artist / participant
What is now plain and clear is that neither future nor past things are in existence and that it is not correct to say there are three periods of time: past, present, and future. Perhaps it would be proper to say there are three periods of time: the present of things past, the present of things present, and the present of things future. Augustine
Dreaming of islands–whether with joy or in fear it doesn’t matter–is dreaming of pulling away, of being already separate, far from any continent, of being lost and alone–or it is dreaming of starting from scratch, recreating, beginning anew. Some islands drifted away from the continent, but the island is also that toward which one drifts; other islands originated in the ocean but the island is also the origin, radical and absolute. Gilles Deleuze
Passing the time is not as easy as you think. There’s shit scattered all over the world that attest to that. All kinds of retarded monuments. They keep us occupied for while but at a certain point enough is enough. Its an uneasy balance. I’ve always thought things should just disappear after a while. I read that in primitive cultures there is no concept of time, no past and future. They just live in a kind of expanded present. There is no time to kill, no monuments to the past, just the present. A constant now.
...I dragged my fingers across the mirror. I made a painting in the tired dust. A cave painting; it was an image of Lucy. Two days later some asshole wiped it out and now his stupid shit is there. Who cares? This is a palimpsest of the worst kind, Christ there’s not even a message here, just dumb marks. What do you expect in a place like this anyway. Write over my name, I write over yours. Time obscures everything.
...I obviously wasted all that time finding myself, achieving clarity and becoming one, but spiritual de-stratification is not as valuable as those Krishnas would have you believe. All that lame work and I’m more or less nowhere. Marooned. I should have stuck with the drugs....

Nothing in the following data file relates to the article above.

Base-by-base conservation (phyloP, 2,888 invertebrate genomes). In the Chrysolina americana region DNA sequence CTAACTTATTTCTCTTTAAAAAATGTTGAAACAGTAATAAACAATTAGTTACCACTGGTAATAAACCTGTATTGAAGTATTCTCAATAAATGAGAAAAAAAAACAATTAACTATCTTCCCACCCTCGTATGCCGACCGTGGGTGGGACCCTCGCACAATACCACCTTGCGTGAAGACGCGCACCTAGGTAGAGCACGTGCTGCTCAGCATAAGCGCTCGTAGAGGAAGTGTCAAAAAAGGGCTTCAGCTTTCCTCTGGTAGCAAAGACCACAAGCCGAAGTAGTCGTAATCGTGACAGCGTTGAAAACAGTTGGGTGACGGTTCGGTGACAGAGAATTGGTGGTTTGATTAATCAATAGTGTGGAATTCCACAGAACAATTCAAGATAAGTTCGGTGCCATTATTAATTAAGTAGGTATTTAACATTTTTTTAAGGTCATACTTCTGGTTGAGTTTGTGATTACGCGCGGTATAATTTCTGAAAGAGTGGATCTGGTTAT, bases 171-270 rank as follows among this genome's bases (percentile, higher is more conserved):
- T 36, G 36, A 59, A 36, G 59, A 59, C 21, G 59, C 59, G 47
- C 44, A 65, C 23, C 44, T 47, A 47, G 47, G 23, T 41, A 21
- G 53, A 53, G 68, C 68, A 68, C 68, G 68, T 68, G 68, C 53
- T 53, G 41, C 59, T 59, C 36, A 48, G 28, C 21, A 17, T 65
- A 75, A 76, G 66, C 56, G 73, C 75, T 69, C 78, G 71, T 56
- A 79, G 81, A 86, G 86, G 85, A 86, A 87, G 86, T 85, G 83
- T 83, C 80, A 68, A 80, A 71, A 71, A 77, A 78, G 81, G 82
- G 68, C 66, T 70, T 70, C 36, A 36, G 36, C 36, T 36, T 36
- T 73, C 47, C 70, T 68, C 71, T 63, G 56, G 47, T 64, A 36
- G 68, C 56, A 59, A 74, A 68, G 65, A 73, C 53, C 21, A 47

Josh has gone the other way: hyper-stratification. He’s completely atomized. He just boiled over into steam. He’s never had much direction before, but now he’s completely a drift. A vapour. Wafting around in the dumb air currents of this room. Not bad actually. From fire to smoke, solid to vapour, water to steam; this is the moment of pure transformation where the books tell us anything is possible. We just need to settle on an idea, any new thing will do but so far there is nothing on the horizon so we are stuck in this moment. This transition might be a while. This is backwards equilibrium. Limbo. No time to kill, no monuments to the past, just the present. The constant now. Tony Matelli
Andréhn-Schiptjenko is proud to present Tony Matelli’s 4th solo show, The Constant Now. The opening takes place in presence of the artist on Thursday May 6 between 5 – 8 pm.
Comprised of five new sculptures and new to Matelli’s oeuvre, three new paintings, The Constant Now expands upon Matelli’s interest in the depiction of inner states of desolation, panic, ambivalence, despair and sometimes hope. A rich entry into the exhibition is Glass of Water (2010). As much a proverb as a work of art, Glass of Water is a sculpture of a pint of water, half full. The work is made of cast optical glass, and acts as a kind of lens that tightly focuses the central theme of the show: the indeterminable. It is a sculpture of a question without an answer.
Josh (2010), is an incredibly sensitive rendering of a man untethered from his surroundings, floating just inches off the ground. Despite his wide gaze, his body appears vacated, uninhabited. He is a shell. He is both the deserted island and the water lapping the shore.
The three paintings in the show appear to be simply neglected mirrors; dusty surfaces as registers of time, with traces of human touch. They are palimpsests of life, atomized unto a surface. A mark is made, time passes. Someone was here. Nearby, a bucket sits on the floor, filled with water and a few wishes (Untitled, 2009).
The Constant Now (2010), and Yesterday (2010) are the show’s anti-monuments. These sculptures appear perpetually verged on self-destruction, their attraction a result of their seemingly built-in failure. Fixed atop a cardboard box with a piece of chewing gum, a cigarette expels a ceaseless stream of smoke; The Constant Now is an absurd yet solemn vigil, an abandoned smoke signal. Yesterday, is an elaborate structure built from playing cards, beer cans, cold pizza and cigarette butts. Composed of polychrome bronze, Yesterday is at once lowly and sublime; it is a cairn to the future, a testament to the pursuance of collapse.
Tony Matelli (b 1971) lives and works in Brooklyn. His work can currently be seen in: Realismus; Das Abenteuer der Wirklichkeit, Kunsthalle Emden, Germany, N’importe Quoi, Musée d’art Contemporain de Lyon, France. Buy-Sellf, CAPC, Bordeaux, France, Don’t Piss on Me and Tell Me Its Raining, APEX Art, NYC Upcoming solo shows include the Falkenrot Preis exhibition at Künstlerhaus Bethanien, Berlin, Germany.
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